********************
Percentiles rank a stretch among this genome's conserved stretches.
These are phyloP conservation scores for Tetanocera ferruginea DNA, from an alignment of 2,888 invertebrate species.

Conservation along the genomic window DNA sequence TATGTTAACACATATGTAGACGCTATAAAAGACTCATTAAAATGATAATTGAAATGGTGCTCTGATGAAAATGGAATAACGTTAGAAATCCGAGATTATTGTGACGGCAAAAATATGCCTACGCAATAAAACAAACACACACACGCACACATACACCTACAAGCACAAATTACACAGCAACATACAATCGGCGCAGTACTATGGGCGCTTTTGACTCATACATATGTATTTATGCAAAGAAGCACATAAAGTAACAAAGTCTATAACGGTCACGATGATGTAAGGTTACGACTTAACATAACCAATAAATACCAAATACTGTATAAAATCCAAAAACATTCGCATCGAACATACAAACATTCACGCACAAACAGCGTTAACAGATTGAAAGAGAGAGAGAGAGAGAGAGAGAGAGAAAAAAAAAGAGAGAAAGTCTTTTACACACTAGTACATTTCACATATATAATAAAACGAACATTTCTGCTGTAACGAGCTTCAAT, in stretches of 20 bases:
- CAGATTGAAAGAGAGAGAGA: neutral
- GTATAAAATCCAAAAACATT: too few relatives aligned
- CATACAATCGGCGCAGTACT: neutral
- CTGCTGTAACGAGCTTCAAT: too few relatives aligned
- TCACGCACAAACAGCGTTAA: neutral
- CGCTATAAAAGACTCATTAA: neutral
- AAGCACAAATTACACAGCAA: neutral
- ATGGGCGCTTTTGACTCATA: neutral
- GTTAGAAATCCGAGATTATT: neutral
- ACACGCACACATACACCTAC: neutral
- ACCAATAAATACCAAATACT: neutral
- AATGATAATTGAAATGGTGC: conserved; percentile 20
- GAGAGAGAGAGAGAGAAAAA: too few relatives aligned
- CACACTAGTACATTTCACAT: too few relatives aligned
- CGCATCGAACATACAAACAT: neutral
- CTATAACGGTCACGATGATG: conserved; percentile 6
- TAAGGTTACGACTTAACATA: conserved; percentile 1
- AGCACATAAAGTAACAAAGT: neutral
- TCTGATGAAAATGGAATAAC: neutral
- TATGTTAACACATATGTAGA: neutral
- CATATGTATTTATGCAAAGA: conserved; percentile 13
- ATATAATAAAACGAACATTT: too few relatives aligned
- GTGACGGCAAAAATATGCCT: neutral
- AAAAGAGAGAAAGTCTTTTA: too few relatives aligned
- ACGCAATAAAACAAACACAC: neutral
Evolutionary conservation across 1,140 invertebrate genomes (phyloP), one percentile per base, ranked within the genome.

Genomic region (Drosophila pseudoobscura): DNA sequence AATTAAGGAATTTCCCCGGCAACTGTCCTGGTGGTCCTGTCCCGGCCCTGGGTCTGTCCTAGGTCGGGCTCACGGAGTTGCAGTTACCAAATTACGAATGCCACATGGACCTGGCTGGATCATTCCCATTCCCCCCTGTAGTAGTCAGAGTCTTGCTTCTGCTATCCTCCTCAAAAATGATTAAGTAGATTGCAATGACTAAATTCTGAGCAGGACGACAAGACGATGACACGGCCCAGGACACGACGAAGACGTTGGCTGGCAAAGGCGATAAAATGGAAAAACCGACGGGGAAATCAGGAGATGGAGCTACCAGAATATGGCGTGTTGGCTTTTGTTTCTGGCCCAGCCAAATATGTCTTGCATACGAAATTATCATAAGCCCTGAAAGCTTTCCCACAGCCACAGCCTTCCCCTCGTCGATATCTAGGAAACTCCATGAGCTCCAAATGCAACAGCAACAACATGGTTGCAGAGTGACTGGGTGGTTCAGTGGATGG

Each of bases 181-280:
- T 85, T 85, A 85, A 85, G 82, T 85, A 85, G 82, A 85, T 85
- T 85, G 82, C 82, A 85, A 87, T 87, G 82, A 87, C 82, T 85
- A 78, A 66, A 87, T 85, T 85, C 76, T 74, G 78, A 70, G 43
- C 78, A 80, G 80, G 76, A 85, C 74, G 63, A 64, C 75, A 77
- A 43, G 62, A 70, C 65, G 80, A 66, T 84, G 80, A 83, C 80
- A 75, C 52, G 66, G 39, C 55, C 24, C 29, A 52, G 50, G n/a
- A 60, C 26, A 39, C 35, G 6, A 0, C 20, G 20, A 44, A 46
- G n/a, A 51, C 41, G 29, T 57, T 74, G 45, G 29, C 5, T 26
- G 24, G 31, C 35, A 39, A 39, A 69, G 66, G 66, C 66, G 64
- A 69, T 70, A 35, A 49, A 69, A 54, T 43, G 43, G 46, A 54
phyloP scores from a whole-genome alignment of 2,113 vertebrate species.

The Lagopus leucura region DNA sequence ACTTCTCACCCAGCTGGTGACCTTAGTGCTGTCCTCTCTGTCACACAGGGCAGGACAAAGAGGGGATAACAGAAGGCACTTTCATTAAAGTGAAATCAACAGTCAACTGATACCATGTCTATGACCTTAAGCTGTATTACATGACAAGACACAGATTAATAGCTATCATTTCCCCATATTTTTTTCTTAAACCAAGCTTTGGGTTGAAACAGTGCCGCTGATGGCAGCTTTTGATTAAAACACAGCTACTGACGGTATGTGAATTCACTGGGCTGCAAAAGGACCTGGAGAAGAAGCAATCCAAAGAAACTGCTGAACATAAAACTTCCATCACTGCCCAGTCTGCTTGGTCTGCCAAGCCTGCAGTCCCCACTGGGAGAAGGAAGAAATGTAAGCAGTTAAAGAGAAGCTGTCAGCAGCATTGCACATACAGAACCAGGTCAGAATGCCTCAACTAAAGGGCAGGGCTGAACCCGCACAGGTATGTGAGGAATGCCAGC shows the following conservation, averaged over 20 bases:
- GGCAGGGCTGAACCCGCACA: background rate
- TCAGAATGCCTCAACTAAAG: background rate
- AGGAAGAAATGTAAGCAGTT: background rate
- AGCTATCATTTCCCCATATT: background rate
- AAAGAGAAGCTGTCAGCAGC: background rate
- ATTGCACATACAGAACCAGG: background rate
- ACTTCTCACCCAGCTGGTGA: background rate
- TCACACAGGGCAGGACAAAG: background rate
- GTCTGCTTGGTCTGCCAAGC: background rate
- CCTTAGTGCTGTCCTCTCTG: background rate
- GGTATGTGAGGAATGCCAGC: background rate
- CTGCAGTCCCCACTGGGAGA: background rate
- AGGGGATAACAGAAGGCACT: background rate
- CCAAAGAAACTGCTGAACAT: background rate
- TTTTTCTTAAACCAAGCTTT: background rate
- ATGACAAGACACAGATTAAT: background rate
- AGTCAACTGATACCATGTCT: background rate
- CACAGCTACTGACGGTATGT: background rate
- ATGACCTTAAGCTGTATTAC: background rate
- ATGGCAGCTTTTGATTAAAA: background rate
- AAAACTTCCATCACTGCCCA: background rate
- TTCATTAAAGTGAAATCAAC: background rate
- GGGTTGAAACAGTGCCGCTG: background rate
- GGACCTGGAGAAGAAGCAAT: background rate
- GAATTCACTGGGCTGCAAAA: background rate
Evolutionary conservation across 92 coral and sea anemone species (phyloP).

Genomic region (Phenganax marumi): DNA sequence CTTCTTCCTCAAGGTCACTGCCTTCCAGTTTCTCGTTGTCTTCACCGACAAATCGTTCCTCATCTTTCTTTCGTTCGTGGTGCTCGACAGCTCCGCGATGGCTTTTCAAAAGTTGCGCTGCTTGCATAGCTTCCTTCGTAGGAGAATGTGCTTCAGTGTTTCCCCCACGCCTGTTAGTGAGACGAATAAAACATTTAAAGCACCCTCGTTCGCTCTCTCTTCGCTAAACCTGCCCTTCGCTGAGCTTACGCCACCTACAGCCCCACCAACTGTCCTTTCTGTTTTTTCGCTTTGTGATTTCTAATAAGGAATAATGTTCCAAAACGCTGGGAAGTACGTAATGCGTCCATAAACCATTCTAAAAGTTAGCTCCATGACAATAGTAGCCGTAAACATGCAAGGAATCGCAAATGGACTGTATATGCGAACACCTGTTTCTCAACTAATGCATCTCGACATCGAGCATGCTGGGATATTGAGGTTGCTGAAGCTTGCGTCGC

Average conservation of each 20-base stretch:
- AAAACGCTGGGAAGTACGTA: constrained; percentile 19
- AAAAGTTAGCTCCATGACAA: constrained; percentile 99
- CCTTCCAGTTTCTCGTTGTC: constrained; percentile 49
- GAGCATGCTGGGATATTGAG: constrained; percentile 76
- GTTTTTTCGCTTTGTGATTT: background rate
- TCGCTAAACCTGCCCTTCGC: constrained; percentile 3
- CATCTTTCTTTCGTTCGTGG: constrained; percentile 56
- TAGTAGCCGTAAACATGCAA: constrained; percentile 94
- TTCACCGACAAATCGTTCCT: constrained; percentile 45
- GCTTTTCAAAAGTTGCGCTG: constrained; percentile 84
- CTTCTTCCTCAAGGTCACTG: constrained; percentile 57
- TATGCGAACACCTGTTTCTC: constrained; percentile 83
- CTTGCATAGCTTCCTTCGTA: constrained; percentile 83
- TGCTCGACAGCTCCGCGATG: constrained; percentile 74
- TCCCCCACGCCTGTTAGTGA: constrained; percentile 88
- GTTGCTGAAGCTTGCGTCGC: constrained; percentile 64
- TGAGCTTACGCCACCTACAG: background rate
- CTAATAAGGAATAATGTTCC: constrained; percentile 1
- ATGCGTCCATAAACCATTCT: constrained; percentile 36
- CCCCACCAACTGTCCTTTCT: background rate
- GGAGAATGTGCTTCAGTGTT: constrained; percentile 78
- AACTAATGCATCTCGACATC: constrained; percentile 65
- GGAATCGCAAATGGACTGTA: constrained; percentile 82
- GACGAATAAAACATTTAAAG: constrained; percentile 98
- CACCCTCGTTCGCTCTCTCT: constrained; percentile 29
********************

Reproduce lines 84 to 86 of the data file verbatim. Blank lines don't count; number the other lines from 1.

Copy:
- CTTGCATAGCTTCCTTCGTA: constrained; percentile 83
- TGCTCGACAGCTCCGCGATG: constrained; percentile 74
- TCCCCCACGCCTGTTAGTGA: constrained; percentile 88